Chicago Exhibit to Feature Famous Maps
Thursday, April 19, 2007; 6:46 PM
CHICAGO -- You have a world atlas on your desk. With a few mouse clicks, you can print out door-to-door directions through the Internet. Then there's the GPS device mounted on your car's windshield.
With Americans possessing more tools than ever to help get them where they want to go, an upcoming Field Museum exhibit will route how maps have changed over the centuries and how various cultures have chosen to depict the world.
"Maps: Finding Our Place in the World" will feature more than 130 famous or prized maps. Organizers, who will officially announce the show Friday, are billing it as the most ambitious cartography exhibit ever in North America.
Pieces confirmed for display include a 3,500-year-old clay tablet detailing walls, gates and palaces in the town of Nippur in what is now Iraq; three drawings by Leonardo da Vinci rarely lent from the English royal collection; the map Charles Lindbergh carried with him on his history-making flight from New York to Paris; and drawings by author J.R.R. Tolkien of his fictional Middle-earth.
"We were successful beyond our wildest imaginations," said James Akerman, one of the exhibit's curators and director of the Newberry Library's Center for the History of Cartography.
The show stems from a question asked by the Field's president and CEO, John W. McCarter Jr., who has been fascinated with maps since he was a child, when he kept a box of maps he cut out from National Geographic and studied World War II battle maps with his father at their kitchen table.
Now head of one of the country's most prominent natural history museums, he asked a friend and cartography expert: Had there ever been an exhibit on the 100 greatest maps in the world?
He learned there had, in 1952 in Baltimore. McCarter decided to try to mount another such show, and became even more determined when he found a sponsor in Navteq, a Chicago-based provider of digital map data.
The exhibit's opening is still six months away (Nov. 2). But Akerman and fellow exhibit curator Robert W. Karrow Jr., the Newberry's curator of maps, provided a sneak peek of items to be displayed from the library's permanent collection.
One, contained in book published in 1524, is a map of the Aztec Empire's capital of Tenochtitlan (now Mexico City) based on the eyewitness account of Spanish conquistador Hernan Cortes.
The map marries European-style representations of buildings with indigenous-style pictographs to show pyramids and a rack decorated with human skulls.
It's the first printed map of any American site. Yet the blue of the water surrounding the city is still vivid nearly 500 years after the map was painted by hand.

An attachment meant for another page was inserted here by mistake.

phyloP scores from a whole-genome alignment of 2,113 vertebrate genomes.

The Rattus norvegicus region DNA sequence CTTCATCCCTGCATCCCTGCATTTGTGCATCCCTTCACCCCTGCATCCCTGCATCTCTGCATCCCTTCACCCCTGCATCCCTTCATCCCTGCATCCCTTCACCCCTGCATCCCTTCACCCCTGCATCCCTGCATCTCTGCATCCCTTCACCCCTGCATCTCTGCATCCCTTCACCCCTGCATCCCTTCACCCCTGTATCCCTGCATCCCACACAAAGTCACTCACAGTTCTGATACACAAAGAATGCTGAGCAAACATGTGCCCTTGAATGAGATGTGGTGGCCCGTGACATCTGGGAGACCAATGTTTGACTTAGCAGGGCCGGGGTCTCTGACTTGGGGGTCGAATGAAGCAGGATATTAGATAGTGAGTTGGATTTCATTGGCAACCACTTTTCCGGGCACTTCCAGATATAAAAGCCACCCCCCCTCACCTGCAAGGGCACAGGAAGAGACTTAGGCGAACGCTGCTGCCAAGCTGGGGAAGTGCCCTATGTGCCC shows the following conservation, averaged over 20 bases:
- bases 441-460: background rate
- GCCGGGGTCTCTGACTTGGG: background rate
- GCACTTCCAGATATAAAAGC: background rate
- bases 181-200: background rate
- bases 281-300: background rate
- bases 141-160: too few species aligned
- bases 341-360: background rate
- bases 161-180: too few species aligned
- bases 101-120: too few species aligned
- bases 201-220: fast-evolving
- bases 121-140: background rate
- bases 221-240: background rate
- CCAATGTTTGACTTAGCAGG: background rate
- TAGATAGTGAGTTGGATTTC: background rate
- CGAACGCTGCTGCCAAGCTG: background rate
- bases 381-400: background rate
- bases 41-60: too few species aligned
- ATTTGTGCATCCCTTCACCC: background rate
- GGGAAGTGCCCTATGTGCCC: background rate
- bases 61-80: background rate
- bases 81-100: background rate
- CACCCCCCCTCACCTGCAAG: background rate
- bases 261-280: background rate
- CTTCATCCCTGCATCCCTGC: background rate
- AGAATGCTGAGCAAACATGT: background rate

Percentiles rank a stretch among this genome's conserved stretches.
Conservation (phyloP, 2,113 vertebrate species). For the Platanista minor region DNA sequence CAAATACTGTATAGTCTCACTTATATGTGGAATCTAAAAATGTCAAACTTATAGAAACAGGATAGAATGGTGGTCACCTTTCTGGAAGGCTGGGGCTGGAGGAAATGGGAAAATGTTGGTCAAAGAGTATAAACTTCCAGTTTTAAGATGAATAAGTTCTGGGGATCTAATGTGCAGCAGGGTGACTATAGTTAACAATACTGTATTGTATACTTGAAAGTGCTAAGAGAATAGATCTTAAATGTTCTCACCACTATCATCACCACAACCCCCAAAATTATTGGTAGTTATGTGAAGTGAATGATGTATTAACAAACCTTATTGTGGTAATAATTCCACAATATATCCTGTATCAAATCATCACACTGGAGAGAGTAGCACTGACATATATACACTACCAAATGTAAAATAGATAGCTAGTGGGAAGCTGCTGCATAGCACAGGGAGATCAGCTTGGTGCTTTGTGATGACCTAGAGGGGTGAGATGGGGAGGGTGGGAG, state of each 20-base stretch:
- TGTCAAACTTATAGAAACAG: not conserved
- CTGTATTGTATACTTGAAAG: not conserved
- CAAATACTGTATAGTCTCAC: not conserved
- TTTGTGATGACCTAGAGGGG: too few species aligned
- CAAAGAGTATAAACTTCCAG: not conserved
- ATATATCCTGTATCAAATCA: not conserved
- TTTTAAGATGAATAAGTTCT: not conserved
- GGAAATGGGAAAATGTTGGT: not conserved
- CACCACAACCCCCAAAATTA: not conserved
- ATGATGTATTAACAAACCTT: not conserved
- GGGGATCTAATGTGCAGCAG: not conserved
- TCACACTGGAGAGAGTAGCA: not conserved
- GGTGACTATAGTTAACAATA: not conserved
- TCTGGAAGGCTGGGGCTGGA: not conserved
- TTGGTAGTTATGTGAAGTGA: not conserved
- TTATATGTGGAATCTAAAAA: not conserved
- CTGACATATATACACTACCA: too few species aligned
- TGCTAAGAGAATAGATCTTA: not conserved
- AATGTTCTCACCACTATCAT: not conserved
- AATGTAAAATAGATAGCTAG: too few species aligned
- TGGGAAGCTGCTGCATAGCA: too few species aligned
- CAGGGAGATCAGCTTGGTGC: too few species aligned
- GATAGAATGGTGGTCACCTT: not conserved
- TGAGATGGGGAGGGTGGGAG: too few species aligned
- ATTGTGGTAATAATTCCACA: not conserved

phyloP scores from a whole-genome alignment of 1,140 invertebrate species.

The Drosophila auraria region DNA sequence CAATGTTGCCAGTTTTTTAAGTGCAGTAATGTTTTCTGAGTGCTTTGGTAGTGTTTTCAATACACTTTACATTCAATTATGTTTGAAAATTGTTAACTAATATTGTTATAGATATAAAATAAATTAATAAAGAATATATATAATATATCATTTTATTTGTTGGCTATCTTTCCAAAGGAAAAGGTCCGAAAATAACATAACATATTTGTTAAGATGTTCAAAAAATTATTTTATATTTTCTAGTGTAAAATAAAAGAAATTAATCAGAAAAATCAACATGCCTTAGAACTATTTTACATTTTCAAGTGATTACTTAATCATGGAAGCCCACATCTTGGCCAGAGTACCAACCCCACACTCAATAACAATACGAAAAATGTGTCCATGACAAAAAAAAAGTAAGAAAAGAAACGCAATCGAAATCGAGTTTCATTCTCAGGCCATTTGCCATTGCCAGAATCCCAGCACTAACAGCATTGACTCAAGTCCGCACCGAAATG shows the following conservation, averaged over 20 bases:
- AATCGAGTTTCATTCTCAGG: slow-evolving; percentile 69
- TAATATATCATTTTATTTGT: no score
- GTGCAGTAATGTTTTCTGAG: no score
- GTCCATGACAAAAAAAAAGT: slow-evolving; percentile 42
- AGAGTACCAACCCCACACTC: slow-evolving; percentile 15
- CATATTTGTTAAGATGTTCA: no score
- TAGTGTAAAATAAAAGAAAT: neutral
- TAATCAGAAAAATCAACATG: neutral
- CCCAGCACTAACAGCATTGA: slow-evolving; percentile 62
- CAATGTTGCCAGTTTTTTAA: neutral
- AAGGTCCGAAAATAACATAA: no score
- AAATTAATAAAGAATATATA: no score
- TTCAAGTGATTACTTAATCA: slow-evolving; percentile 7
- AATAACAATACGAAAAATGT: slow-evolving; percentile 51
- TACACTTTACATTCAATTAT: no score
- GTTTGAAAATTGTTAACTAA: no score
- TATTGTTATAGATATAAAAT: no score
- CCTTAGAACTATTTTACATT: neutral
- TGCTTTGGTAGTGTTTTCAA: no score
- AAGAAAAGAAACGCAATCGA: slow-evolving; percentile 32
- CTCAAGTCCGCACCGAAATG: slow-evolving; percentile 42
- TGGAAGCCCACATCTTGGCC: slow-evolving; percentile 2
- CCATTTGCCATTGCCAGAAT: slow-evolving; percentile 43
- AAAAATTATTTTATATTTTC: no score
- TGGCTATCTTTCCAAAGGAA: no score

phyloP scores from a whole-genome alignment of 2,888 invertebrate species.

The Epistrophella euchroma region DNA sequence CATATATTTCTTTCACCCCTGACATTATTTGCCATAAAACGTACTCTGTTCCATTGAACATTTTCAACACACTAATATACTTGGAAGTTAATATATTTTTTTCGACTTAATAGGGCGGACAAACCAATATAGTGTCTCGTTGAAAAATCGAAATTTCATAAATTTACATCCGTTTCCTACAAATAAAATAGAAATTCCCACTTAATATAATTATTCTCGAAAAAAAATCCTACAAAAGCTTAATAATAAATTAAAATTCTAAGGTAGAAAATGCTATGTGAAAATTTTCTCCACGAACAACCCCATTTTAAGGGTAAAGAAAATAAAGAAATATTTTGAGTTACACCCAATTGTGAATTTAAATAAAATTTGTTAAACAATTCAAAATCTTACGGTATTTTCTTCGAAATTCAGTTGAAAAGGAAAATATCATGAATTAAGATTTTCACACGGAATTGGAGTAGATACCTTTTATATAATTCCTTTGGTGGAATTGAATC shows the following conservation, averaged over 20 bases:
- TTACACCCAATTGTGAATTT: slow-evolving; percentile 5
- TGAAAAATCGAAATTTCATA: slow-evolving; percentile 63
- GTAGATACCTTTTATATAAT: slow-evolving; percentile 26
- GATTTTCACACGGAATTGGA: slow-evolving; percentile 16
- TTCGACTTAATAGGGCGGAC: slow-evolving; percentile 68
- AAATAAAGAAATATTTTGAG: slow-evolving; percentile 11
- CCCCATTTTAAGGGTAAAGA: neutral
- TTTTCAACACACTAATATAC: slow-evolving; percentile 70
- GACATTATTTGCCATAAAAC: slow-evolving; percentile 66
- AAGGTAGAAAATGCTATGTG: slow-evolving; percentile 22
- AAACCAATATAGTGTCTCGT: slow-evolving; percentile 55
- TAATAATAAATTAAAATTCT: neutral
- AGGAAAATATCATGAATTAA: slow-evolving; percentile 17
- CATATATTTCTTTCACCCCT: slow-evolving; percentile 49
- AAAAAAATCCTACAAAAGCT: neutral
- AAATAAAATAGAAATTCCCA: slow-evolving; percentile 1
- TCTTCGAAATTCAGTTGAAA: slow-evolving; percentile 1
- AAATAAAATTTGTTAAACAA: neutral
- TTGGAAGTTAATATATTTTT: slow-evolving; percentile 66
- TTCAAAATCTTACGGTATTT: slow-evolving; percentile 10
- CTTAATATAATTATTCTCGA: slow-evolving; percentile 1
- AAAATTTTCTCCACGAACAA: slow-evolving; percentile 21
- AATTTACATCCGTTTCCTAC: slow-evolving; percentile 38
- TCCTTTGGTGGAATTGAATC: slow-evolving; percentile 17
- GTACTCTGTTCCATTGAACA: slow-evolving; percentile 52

Another piece is a pocket globe produced in England in the early 19th century. The globe rotates while nesting in its lizard skin case, about the size of a softball.
On the top of the case is a tiny, delicate map of the solar system. On the globe itself, one can trace the path of Capt. James Cook, whose explorations of the South Pacific in the late 18th century were of great interest to British audiences.
"One of the overarching themes of the show is how maps reflect back on us, on the people who use them," Akerman said.
The show's organizers also wanted to include maps from outside the European tradition, such as a deerskin map drawn by members of an American Indian tribe, where circles connected by lines indicate political ties among communities.
Also on loan from other collections will be a small Hindu globe that depicts continents in the shape of lotus petals and an Ottoman map from the 17th century showing the Nile River snaking through Egypt, with south, instead of north, at its top.
Even as viewers are amused or perplexed at how other cultures chose to depict the world, Karrow said he hopes they realize that modern maps also reflect choices _ for example, what points of interest to feature, or a GPS system that directs a viewer to take major roads, not necessarily the most scenic.
"Any map," said Karrow, "even a modern map, even the most scientifically rigorous modern map, comes packed with a whole bundle of cultural propositions that regulate how it's going to look."
"Maps: Finding Our Place in the World," will be on display at the Field from Nov. 2 through Jan. 28, 2008. It then will move to Baltimore's Walters Art Museum from March 15 through June 8, 2008.
On the Net:
Field Museum: http:/
Newberry Library: http:/
Walters Art Museum: http:/
(This version CORRECTS spelling of Navteq in 8th graf.)